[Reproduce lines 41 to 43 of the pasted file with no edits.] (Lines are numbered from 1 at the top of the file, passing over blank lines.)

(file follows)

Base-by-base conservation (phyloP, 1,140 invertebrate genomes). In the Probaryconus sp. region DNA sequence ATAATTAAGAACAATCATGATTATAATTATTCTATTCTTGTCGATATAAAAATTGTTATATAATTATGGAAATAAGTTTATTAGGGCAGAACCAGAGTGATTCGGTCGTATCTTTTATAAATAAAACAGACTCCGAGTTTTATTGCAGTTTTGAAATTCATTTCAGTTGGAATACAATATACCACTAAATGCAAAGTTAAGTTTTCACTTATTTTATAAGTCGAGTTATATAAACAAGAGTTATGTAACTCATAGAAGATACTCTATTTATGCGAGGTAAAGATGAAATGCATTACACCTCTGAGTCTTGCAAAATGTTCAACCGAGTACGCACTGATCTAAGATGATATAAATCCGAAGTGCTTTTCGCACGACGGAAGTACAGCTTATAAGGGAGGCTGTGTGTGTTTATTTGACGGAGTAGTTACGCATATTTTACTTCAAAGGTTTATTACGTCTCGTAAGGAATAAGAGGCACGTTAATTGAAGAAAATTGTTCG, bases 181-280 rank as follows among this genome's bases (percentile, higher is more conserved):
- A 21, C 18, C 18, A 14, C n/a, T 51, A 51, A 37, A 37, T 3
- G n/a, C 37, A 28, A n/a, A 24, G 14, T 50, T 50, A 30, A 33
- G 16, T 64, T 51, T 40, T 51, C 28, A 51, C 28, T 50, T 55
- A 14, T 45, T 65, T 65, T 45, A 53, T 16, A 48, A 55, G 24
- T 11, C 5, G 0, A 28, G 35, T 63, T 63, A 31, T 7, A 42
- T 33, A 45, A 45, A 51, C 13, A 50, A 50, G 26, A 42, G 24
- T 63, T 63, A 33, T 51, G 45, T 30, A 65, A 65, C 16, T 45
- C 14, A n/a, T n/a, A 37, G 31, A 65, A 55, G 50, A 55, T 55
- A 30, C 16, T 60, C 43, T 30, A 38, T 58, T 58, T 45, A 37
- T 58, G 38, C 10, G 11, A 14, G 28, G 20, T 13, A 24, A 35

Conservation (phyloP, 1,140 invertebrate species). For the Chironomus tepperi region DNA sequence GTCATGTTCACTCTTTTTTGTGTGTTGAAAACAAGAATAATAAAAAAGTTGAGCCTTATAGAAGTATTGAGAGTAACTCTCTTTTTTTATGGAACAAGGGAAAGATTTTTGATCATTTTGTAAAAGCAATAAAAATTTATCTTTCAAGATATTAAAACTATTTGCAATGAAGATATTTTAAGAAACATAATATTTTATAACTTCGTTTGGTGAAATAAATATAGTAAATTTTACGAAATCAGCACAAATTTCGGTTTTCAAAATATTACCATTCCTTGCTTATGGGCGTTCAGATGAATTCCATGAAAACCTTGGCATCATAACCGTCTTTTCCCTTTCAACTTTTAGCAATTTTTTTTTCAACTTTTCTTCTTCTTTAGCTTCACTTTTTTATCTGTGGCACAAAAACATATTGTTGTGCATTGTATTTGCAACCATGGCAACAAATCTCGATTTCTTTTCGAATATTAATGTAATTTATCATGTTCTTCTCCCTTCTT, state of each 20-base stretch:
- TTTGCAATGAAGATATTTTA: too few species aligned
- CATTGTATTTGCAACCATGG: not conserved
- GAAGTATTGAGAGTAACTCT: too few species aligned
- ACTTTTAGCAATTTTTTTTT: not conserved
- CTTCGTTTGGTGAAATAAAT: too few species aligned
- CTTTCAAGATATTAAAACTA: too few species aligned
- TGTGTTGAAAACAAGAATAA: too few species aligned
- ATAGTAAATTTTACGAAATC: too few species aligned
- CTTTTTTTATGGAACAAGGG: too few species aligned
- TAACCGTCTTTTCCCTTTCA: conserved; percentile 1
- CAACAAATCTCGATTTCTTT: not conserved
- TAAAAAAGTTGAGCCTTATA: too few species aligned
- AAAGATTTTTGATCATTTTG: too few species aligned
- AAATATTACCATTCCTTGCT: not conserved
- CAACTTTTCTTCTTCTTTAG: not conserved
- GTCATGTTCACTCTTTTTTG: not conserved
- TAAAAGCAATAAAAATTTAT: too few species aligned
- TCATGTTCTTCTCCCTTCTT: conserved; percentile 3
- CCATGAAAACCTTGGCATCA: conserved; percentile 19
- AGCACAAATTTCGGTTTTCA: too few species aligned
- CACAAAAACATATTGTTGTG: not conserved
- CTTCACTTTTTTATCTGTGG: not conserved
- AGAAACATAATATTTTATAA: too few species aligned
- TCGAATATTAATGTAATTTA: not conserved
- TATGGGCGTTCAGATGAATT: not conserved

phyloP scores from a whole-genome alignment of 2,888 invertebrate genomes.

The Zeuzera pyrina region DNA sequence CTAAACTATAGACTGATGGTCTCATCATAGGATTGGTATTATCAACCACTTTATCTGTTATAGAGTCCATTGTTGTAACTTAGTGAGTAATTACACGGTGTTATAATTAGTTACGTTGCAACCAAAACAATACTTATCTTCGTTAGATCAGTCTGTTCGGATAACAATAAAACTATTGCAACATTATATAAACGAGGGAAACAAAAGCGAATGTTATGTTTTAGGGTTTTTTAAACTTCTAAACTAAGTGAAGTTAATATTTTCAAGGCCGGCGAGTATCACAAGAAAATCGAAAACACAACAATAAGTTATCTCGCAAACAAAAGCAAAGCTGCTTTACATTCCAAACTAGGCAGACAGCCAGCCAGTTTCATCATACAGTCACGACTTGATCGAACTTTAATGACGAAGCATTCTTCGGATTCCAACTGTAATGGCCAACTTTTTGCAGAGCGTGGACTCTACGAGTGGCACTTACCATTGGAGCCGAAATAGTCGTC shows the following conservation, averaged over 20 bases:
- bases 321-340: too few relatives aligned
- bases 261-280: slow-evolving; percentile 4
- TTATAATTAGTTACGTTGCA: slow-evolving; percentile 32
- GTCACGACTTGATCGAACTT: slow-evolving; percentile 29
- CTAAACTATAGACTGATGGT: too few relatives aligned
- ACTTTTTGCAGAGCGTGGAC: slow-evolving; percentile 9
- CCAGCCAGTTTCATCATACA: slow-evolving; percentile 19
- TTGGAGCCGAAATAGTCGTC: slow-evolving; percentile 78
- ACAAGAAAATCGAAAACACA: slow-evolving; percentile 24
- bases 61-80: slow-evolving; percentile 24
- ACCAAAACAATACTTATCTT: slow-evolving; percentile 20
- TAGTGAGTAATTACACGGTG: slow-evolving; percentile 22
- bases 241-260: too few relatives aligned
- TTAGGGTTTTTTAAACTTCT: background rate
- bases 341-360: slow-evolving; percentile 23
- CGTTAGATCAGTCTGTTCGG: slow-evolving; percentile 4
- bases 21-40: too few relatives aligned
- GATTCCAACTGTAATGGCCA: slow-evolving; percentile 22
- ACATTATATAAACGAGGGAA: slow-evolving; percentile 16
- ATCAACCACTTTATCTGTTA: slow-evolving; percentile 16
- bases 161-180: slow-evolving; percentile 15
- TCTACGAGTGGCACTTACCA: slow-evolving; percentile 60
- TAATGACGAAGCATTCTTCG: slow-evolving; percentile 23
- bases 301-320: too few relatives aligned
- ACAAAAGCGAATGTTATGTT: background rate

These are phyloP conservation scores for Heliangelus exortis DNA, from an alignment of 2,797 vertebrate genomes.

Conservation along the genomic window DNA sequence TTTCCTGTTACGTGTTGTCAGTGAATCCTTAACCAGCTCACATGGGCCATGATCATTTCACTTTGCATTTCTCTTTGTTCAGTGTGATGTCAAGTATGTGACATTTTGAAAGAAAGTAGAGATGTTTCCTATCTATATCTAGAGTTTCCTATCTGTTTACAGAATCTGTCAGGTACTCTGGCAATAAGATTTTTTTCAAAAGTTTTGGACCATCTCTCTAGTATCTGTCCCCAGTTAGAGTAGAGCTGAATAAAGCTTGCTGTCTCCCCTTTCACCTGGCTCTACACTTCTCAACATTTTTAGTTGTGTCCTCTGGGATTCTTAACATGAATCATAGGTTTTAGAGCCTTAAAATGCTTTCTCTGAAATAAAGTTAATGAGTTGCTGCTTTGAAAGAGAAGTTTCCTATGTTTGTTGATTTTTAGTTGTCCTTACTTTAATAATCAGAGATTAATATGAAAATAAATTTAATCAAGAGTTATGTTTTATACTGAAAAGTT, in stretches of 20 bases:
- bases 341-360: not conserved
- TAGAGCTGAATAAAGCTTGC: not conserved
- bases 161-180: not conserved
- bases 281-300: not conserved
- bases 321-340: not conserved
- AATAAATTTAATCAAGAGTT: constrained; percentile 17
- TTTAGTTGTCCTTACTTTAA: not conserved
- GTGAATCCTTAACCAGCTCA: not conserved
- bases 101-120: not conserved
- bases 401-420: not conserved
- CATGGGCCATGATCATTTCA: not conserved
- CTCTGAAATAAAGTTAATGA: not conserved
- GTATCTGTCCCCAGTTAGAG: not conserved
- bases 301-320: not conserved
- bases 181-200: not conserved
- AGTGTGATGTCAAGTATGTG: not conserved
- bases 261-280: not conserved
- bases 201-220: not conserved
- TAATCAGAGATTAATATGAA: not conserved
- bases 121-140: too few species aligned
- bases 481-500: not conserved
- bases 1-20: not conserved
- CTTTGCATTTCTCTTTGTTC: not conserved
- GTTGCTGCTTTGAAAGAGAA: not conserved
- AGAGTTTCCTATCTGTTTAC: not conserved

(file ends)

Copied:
- bases 261-280: slow-evolving; percentile 4
- TTATAATTAGTTACGTTGCA: slow-evolving; percentile 32
- GTCACGACTTGATCGAACTT: slow-evolving; percentile 29